Coronavirus: 100,000 people not contacted as tracing system hits new low

Professor James Naismith of the University of Oxford said the figures show “a system struggling to make any difference to the epidemic”.

Baroness Harding of Winscombe, head of Test and Trace:  “Reducing turnaround times is our absolute priority …..” [Hope readers are reassured by Dido’s words- Owl]

Chris Smyth, Whitehall Editor 

The Test and Trace system has hit a new low with less than 60 per cent of contacts being reached for the first time and waiting times for results up 60 per cent in a week.

Contact tracers are struggling to cope with efforts to return to normal life as weekly cases have risen to 101,494 and 7.1 per cent of all tests are coming back positive, a sign that the system is losing track of the epidemic.

Experts questioned whether the system was salvageable as cases continue to rise, but testing chiefs are bullish that more capacity and thousands more clinical contact tracers can keep pace.

Despite a recovery from the back-to-school rush last month, waits for results are now getting longer with only 15.1 per cent of drive-through and walk-in tests back within 24 hours in the week to October 14, under half the figure of the previous week.

At a press conference in Downing Street Boris Johnson said he “shares people’s frustration” with the performance of NHS Test and Trace. “We do need to improve it,” he said.

In the summer the prime minister promised all such tests would be returned within 24 hours. However, one in 12 drive-through results now take more than three days, five times the proportion of the previous week. Average waits for results for drive-through tests are now 45 hours, up from 28 hours the previous week.

Nick Ville, of the NHS Confederation, said this was “leaving people in limbo as they wait for results”, while the proportion of contacts of positive cases successfully reached fell to 59.6 per cent.

“This is well below the 80 per cent said to be needed for an effective system,” Mr Ville said.

“Without significant improvements, the situation will simply deteriorate: case numbers will rise; more cases will be transferred to the tracing system; tracers will not be able to keep up with the volume; lower percentages of people will be reached and asked to isolate; the spread of the virus will not be controlled; and unfortunately more lives will be lost.”

When the system was set up in May, 91 per cent of contacts were traced but the proportion has slipped as more contacts are made at work and in social life rather than as part of outbreaks in institutions such as care homes, where tracing has proved easier.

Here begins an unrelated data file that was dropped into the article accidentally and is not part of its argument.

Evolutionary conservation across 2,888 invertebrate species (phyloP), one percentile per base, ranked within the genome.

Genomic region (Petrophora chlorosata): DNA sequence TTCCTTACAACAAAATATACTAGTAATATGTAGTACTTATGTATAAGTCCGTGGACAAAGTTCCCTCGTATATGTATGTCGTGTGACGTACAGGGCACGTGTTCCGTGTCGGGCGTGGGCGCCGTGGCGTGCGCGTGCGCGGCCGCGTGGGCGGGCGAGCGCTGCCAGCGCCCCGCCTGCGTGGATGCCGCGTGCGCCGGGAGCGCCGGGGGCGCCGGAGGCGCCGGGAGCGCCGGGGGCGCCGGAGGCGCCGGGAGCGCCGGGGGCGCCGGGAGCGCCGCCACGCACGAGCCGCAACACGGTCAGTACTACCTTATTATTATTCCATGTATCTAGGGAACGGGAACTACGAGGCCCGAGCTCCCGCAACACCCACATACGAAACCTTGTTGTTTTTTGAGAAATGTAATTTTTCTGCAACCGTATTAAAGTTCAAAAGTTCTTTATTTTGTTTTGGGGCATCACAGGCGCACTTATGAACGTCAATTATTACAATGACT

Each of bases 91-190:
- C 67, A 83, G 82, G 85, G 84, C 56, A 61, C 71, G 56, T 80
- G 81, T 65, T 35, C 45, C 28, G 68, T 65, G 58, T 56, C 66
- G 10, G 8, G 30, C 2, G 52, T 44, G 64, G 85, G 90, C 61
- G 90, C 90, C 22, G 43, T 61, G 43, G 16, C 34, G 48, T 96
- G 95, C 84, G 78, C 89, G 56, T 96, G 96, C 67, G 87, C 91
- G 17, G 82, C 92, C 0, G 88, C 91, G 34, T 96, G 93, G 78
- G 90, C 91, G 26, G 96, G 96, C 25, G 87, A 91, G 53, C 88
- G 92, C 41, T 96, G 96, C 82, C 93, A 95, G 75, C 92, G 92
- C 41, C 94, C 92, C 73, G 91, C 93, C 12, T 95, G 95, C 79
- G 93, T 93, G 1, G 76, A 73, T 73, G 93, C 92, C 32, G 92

Infected people had 238,093 contacts in everyday life, more than ten times the figure at the start of August.

Justin Madders, the shadow health minister, pointed out that this meant 101,690 confirmed contacts were not traced. “To have over 40 per cent of people not even being contacted by the test and trace system is an interstellar-sized black hole in the government’s plan to reduce transmission,” he said.

Professor James Naismith of the University of Oxford said the figures show “a system struggling to make any difference to the epidemic”.

He said: “Getting an effective system over the summer was much easier than doing so now. It is not enough to say ‘we will work harder’ or ‘I alone can fix it’. If the system is to be made effective, and I have my doubts if this now possible, it will need a clear set of plans that explain what changes are being made and how these will fill in the holes that I and many others have spelt out.”

Baroness Harding of Winscombe, head of Test and Trace, said that capacity had increased by 30,000 a day in a week and insisted: “Reducing turnaround times is our absolute priority to make sure we are reaching people as soon as possible. We always need to balance ensuring as many people as possible can get a test alongside ensuring test results are delivered as quickly as possible, and as capacity continues to grow at pace, we expect to see improvements.”

Lord Bethell, the testing minister, acknowledged: “We do know that more needs to be done.”